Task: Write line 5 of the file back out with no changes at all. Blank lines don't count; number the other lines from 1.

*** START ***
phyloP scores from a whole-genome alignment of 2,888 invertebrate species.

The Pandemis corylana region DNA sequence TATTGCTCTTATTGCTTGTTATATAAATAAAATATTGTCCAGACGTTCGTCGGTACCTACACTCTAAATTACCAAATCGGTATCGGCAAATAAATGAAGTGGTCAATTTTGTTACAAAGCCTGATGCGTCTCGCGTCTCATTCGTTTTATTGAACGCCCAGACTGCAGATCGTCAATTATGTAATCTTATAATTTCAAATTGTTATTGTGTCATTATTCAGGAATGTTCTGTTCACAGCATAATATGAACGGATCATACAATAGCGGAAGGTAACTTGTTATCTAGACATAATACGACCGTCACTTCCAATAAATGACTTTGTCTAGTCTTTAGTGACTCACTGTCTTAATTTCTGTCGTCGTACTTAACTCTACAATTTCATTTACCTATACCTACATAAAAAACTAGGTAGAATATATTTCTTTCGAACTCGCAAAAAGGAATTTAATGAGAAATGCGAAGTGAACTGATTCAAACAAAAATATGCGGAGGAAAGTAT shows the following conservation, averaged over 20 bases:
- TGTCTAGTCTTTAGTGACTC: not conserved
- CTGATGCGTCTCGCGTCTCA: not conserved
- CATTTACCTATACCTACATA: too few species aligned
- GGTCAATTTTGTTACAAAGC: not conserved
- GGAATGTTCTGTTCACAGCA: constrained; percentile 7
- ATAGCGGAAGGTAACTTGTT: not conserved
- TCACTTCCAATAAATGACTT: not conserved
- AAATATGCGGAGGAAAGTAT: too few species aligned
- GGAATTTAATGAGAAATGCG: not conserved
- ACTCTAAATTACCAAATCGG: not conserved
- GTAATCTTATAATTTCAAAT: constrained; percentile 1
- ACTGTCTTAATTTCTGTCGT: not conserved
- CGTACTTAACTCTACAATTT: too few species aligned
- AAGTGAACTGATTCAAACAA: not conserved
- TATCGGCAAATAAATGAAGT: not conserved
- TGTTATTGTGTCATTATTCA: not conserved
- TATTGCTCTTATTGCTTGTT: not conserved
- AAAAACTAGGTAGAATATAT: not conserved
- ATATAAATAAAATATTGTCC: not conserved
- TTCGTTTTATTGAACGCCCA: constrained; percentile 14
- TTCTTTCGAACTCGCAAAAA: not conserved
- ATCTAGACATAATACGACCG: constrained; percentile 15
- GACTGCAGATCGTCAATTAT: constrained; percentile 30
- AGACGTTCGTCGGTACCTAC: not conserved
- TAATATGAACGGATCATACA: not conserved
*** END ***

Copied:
- CATTTACCTATACCTACATA: too few species aligned